NASA Astrophysics Data System (ADS)
Guzey, V.; Klasen, M.
2016-04-01
We make predictions for the cross sections of diffractive dijet photoproduction in pp, pA and AA ultraperipheral collisions (UPCs) at the LHC during Runs 1 and 2 using next-to-leading perturbative QCD. We find that the resulting cross sections are sufficiently large and, compared to lepton-proton scattering at HERA, have an enhanced sensitivity to small observed momentum fractions in the diffractive exchange, commonly denoted {z}_{P}^{jets} , and an unprecedented reach in the invariant mass of the photon-nucleon system W. We examine two competing schemes of diffractive QCD factorization breaking, which assume either a global suppression factor or a suppression for resolved photons only and demonstrate that the two scenarios can be distinguished by the nuclear dependence of the distributions in the observed parton momentum fraction in the photon x γ jets.
DOUBLE TRANSVERSE SPIN ASYMMETRIES AT NEXT-TO-LEADING ORDER IN QCD.
MUKHERJEE,A.; STRATMANN,M.; VOGELSANG,W.
2004-10-10
We present a technique to calculate the cross sections and spin asymmetries for transversely polarized pp collisions at NLO in QCD and report on the use of this technique for the processes p{up_arrow}p{up_arrow} {yields} {gamma}X, p{up_arrow}p{up_arrow} {yields} {pi}X and p{up_arrow}p{up_arrow} {yields} {ell}{sup +}{ell}{sup -} X.
2nd & 3rd Generation Vehicle Subsystems
NASA Technical Reports Server (NTRS)
2000-01-01
This paper contains viewgraph presentation on the "2nd & 3rd Generation Vehicle Subsystems" project. The objective behind this project is to design, develop and test advanced avionics, power systems, power control and distribution components and subsystems for insertion into a highly reliable and low-cost system for a Reusable Launch Vehicles (RLV). The project is divided into two sections: 3rd Generation Vehicle Subsystems and 2nd Generation Vehicle Subsystems. The following topics are discussed under the first section, 3rd Generation Vehicle Subsystems: supporting the NASA RLV program; high-performance guidance & control adaptation for future RLVs; Evolvable Hardware (EHW) for 3rd generation avionics description; Scaleable, Fault-tolerant Intelligent Network or X(trans)ducers (SFINIX); advance electric actuation devices and subsystem technology; hybrid power sources and regeneration technology for electric actuators; and intelligent internal thermal control. Topics discussed in the 2nd Generation Vehicle Subsystems program include: design, development and test of a robust, low-maintenance avionics with no active cooling requirements and autonomous rendezvous and docking systems; design and development of a low maintenance, high reliability, intelligent power systems (fuel cells and battery); and design of a low cost, low maintenance high horsepower actuation systems (actuators).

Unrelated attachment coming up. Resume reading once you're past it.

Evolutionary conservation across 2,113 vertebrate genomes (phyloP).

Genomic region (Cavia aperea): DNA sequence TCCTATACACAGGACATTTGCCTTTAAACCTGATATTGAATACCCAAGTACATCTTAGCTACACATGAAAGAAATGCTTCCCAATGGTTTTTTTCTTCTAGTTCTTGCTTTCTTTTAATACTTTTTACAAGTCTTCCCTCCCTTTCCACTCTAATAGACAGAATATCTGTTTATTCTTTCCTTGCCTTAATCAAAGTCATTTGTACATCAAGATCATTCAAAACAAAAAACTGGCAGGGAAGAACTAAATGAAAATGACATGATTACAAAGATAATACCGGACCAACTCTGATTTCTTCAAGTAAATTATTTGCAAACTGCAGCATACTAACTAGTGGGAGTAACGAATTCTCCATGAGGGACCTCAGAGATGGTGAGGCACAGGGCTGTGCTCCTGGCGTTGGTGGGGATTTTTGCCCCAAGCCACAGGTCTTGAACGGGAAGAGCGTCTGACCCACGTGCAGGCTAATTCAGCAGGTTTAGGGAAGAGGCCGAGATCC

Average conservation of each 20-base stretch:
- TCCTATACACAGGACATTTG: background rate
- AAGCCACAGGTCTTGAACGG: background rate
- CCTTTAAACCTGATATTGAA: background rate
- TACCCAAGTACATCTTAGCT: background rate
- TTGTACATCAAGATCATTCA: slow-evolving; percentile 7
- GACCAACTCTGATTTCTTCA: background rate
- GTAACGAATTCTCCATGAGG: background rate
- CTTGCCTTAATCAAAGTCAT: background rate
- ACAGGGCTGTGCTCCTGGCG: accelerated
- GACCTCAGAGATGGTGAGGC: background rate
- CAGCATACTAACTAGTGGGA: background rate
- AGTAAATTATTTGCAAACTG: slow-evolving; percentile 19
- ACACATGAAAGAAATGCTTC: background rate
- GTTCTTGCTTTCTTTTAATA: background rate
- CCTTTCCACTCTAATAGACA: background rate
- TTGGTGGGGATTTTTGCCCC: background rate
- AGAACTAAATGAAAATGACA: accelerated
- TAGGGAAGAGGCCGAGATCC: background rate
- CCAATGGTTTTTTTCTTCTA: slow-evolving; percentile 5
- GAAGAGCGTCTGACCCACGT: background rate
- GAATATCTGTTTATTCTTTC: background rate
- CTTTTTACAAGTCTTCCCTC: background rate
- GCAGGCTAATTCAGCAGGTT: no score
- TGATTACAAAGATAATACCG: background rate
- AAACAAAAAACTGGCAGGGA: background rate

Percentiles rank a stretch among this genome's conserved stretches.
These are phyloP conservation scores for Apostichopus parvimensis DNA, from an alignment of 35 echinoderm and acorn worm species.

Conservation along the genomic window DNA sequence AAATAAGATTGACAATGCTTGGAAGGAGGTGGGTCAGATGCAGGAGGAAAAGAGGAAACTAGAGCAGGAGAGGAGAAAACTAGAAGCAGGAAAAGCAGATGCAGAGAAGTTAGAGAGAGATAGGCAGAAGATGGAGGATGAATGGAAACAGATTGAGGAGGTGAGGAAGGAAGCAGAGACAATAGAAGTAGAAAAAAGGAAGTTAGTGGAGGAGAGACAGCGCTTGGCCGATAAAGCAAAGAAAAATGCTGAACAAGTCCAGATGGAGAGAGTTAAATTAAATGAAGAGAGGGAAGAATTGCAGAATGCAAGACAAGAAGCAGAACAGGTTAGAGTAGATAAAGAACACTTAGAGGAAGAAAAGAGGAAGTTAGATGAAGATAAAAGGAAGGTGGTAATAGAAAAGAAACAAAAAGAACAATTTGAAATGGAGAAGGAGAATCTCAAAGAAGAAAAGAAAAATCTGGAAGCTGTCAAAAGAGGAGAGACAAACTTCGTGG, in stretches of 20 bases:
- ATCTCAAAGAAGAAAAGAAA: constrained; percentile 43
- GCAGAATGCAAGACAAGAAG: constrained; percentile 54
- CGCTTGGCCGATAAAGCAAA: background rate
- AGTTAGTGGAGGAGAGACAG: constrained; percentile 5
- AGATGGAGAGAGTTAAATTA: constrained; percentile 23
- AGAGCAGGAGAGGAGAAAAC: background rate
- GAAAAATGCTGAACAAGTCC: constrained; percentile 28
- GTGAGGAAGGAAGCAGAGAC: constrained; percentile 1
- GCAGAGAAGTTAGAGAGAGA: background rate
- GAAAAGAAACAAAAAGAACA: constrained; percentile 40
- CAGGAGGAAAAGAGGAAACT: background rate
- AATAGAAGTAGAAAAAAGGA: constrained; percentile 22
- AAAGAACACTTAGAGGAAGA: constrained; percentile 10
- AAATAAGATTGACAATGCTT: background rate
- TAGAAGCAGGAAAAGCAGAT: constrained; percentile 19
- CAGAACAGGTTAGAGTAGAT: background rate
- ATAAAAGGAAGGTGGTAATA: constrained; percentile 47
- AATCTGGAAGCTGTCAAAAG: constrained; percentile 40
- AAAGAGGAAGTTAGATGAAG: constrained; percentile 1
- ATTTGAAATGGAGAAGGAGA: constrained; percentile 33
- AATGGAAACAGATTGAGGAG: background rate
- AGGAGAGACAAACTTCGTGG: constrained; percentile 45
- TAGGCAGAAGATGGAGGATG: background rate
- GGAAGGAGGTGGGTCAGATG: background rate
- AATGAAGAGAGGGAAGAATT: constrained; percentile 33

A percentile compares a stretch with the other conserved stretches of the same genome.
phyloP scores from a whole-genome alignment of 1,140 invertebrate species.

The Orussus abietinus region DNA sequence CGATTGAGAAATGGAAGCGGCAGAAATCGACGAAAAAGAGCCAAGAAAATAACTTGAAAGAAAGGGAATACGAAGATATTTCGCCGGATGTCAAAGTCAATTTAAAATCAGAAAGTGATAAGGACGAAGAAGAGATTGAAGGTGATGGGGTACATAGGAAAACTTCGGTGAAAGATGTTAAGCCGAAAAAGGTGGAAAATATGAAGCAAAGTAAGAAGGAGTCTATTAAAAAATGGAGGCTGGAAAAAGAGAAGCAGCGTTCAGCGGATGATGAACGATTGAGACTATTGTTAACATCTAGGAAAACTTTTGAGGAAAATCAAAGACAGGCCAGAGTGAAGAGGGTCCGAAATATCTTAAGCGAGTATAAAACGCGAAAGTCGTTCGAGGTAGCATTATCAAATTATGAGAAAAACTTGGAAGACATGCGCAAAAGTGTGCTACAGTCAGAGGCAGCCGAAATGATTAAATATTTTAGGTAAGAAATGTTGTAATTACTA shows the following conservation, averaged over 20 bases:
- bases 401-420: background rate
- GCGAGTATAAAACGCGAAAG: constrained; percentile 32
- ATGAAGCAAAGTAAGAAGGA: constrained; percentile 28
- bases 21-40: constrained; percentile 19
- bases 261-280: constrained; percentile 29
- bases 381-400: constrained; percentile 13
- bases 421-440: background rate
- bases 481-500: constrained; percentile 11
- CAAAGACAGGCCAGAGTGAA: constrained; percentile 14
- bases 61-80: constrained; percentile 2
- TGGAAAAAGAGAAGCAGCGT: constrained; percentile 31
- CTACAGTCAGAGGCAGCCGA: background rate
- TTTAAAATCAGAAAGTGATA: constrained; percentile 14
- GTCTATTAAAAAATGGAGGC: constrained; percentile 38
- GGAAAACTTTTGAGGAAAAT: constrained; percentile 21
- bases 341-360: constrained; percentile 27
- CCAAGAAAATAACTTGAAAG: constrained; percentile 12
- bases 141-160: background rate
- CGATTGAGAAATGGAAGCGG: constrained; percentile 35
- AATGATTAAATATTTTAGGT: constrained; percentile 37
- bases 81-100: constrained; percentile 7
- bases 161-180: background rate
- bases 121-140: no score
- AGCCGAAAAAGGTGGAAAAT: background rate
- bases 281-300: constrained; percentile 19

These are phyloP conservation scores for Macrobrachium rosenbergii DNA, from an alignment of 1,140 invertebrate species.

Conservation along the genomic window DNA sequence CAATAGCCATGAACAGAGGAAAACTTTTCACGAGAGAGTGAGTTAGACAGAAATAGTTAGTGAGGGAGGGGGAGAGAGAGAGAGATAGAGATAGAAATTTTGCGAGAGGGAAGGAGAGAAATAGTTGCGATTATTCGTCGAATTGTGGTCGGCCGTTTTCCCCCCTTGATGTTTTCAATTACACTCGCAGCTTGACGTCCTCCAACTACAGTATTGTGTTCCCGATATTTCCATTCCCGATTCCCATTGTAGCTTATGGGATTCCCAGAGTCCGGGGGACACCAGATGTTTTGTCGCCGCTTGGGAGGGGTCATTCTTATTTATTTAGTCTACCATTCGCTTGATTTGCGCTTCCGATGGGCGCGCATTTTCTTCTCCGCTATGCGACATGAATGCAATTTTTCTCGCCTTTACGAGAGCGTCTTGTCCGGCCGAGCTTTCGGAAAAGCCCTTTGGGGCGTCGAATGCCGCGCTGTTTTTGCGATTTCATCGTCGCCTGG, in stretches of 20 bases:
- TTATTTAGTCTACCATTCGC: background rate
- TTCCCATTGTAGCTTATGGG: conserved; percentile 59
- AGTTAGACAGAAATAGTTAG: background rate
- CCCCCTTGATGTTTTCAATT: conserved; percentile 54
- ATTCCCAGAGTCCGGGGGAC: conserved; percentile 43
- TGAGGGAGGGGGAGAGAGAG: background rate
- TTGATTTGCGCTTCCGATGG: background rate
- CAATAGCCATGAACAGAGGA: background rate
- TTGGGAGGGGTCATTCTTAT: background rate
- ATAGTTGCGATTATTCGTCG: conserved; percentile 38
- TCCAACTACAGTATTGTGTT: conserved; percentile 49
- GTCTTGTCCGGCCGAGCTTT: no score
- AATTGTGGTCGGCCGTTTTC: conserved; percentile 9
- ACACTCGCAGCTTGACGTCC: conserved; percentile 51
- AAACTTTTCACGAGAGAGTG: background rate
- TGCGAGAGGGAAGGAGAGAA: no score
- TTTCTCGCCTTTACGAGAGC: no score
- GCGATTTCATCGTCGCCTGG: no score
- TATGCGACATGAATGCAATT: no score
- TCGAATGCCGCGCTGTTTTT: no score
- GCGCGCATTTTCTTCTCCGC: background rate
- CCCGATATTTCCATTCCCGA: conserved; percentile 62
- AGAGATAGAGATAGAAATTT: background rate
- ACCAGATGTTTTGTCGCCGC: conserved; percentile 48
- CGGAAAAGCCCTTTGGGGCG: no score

Z-boson production in association with a jet at next-to-next-to-leading order in perturbative QCD
Boughezal, Radja; Campbell, John M.; Ellis, R. Keith; Focke, Christfried; Giele, Walter T.; Liu, Xiaohui; Petriello, Frank
2016-04-14
Here, we present the first complete calculation of Z-boson production in association with a jet in hadronic collisions through next-to-next-to-leading order in perturbative QCD. Our computation uses the recently proposed N-jettiness subtraction scheme to regulate the infrared divergences that appear in the real-emission contributions. We present phenomenological results for 13 TeV proton-proton collisions with fully realistic fiducial cuts on the final-state particles. The remaining theoretical uncertainties after the inclusion of our calculations are at the percent level, making the Z+jet channel ready for precision studies at the LHC run II.